microsociology


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microsociology

the level of sociological analysis in which the focus is on face-to-face interactions in everyday life, on behaviour in groups, etc. (see SYMBOLIC INTERACTIONISM, ETHNOMETHODOLOGY). While often concerned with understanding individual meanings (see MEANINGFUL UNDERSTANDING AND EXPLANATION), microsociology does not confine itself to particular forms of explanatory accounts. Compare MACROSOCIOLOGY.

Microsociology

 

one of the names given to a school in bourgeois sociology that arose in the 1920’s and that studies interaction in small groups as the basic model for all social relations. The term is usually applied to the theories of G. Gurvitch and J. Moreno. A more widely used term is “sociometry.”

References in periodicals archive ?
But for an account of how this novel exhibits a microsociology informed by game theory, see Mark Seltzer's essay "Playing Dead: Crime as a Social System," published in Crime Culture: Figuring Criminality in Fiction and Film (Continuum, 2011).
The new approach is founded on human rights, microsociology, and ideas from social construction.
Inside Social Life: Readings in Sociological Psychology and Microsociology.
Ingeniously combining the microsociology of Erving Goffman and Harvey Sacks with the critical theory of Foucault, Latour, Hacking, and others; written in compelling and clear prose; and thick with ethnographic detail, Bureaucrats & Bleeding Hearts is a must-read book for scholars interested in the state of indigenous care in Australia and the disciplinary nature of bureaucracies more generally.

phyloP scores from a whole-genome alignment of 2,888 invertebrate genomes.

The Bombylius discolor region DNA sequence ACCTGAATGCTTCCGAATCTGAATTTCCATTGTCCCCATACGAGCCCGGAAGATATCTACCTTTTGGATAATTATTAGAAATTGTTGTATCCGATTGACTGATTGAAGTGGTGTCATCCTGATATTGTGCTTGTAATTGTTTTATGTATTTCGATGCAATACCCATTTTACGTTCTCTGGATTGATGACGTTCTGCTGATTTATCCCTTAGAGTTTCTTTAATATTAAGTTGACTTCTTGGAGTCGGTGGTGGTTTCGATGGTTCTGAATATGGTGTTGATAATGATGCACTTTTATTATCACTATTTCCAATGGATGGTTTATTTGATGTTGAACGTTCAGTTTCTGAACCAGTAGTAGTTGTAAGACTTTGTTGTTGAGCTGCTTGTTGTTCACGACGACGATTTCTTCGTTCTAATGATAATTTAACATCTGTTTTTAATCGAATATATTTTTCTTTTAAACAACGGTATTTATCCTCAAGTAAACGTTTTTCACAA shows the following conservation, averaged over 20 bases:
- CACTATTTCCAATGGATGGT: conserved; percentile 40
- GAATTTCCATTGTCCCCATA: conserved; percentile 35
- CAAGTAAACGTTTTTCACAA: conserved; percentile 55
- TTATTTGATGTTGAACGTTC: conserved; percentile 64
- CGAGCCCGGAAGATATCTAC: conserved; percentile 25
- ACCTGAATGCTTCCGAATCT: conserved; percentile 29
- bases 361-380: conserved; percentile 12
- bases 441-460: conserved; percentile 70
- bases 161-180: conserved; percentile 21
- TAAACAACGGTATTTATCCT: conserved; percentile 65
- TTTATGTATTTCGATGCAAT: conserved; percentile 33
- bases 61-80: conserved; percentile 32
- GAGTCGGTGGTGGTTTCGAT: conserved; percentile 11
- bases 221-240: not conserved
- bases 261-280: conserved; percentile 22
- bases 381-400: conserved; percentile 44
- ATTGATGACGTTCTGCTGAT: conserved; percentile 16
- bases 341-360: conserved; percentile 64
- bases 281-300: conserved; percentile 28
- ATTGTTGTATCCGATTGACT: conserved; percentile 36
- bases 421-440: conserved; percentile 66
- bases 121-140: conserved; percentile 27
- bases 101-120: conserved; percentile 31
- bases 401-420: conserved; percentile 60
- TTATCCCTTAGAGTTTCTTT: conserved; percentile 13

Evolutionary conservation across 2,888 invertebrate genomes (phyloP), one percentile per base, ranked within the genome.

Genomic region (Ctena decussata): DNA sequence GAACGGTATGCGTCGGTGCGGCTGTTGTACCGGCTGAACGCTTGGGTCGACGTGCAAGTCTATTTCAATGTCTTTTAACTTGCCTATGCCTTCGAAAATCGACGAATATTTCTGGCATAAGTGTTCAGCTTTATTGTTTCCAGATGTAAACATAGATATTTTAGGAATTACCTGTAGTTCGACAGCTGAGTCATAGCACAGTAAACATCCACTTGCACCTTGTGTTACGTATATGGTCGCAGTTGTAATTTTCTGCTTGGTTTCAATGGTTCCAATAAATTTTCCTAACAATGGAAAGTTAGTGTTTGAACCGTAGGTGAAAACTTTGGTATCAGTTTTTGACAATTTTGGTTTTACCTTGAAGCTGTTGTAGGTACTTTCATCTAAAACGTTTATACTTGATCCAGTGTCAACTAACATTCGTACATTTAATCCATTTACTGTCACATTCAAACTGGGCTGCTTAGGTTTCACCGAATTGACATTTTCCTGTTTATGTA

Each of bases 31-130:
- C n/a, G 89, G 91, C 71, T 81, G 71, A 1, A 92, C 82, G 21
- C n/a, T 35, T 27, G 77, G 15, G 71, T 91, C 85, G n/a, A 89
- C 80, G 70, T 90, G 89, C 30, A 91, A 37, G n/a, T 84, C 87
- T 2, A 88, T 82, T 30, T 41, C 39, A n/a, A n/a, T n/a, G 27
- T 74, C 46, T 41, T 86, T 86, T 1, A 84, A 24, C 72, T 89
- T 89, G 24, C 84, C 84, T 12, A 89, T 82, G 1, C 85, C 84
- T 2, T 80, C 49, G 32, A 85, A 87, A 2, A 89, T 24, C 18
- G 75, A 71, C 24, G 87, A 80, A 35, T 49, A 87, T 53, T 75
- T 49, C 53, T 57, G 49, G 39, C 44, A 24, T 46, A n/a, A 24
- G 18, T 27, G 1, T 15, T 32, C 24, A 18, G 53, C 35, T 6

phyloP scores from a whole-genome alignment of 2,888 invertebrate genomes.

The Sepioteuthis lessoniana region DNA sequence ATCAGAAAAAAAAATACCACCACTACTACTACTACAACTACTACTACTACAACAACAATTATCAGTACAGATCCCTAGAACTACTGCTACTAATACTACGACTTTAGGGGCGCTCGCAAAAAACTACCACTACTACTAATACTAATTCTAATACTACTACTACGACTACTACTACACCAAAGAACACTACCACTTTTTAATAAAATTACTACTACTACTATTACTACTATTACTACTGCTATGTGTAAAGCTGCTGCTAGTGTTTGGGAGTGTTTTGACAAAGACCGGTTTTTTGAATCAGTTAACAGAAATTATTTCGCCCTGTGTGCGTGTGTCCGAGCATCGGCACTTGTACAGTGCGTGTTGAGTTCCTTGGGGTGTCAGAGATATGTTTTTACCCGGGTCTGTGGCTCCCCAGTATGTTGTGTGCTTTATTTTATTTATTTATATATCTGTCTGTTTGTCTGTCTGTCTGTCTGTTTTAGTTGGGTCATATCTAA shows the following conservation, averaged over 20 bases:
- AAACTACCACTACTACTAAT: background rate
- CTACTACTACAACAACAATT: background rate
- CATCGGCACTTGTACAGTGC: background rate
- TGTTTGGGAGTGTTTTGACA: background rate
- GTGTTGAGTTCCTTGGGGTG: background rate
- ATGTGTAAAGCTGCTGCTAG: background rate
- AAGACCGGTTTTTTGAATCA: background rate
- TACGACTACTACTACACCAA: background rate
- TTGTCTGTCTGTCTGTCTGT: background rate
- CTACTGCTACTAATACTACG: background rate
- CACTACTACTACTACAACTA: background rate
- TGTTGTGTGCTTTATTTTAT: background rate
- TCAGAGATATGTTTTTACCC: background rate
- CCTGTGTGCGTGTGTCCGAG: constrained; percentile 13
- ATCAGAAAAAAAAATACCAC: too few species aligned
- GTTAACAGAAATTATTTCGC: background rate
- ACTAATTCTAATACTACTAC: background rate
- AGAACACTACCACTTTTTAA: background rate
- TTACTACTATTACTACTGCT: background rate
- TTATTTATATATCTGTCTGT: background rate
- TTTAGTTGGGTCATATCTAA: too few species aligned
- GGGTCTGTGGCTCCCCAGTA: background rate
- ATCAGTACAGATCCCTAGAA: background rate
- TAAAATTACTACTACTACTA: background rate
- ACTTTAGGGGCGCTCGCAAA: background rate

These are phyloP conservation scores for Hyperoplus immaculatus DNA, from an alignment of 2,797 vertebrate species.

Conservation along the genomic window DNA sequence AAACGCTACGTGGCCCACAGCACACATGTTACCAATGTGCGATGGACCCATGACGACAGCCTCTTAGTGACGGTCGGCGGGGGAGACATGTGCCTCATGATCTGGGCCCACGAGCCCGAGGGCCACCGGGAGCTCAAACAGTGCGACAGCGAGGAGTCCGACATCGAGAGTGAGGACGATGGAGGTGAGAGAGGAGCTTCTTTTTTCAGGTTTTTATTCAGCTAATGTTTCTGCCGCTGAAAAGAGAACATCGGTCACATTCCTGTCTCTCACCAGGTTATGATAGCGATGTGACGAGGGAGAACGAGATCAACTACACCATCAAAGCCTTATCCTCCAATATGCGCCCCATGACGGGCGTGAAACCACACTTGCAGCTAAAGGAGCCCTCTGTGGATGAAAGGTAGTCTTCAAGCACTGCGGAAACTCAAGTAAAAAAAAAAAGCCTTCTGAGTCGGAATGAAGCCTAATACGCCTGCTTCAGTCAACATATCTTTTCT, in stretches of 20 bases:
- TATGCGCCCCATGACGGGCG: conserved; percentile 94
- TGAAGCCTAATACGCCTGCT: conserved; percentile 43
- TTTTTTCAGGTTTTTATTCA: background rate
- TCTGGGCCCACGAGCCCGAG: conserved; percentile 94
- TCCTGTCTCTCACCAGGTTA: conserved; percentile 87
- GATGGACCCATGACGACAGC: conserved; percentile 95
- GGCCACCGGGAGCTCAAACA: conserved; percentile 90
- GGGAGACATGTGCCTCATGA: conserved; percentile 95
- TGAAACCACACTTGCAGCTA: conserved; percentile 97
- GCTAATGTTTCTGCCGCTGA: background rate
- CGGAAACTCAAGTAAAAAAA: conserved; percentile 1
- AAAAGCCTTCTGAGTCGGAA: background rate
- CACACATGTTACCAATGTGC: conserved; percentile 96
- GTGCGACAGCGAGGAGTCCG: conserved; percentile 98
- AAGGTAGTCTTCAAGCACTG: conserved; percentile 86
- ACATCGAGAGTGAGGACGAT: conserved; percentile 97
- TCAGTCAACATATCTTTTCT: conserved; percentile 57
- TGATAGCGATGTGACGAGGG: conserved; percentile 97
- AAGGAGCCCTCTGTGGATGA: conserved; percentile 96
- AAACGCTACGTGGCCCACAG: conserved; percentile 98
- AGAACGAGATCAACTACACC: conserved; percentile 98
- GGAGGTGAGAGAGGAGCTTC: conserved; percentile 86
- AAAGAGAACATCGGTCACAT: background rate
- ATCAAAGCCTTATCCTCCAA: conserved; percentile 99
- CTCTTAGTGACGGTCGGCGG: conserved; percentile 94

As Bourdieu (1988, 1996) has astutely noted in many other contexts, careers are at stake here, and the microsociology of everyday life in this way contributes to the perpetuation of macrosocial structures of wealth and poverty as careers take their place among the vested interests supporting the current imbalance of trade.
Marriage and the construction of reality: An exercise in the microsociology of knowledge.
29) A microsociology of local actors, of their interests and strategies, is necessary to understand their different reactions when sanctions are imposed.
The symbolic anthropology championed by Victor Turner derives its analogies from theater, as does the microsociology of Erving Goffman.
However, their microsociology needs to be modified to take account of the affect theory of Silvan Tomkins and Donald Nathanson.
Winter (1985), "The Microsociology of Housing," Paper presented at the Annual Meeting of the Midwest Sociological Society, St.
366-383 in Inside Social Life: Readings in Sociological Psychology and Microsociology, ed.
Moreover, the book's intention is not only to pay attention to the microsociology of crime -- the interactional strategies and personal politics out of which a criminal event is constructed -- but to link this microsociology to a macrosociological analysis of "background factors" like social class and ethnicity.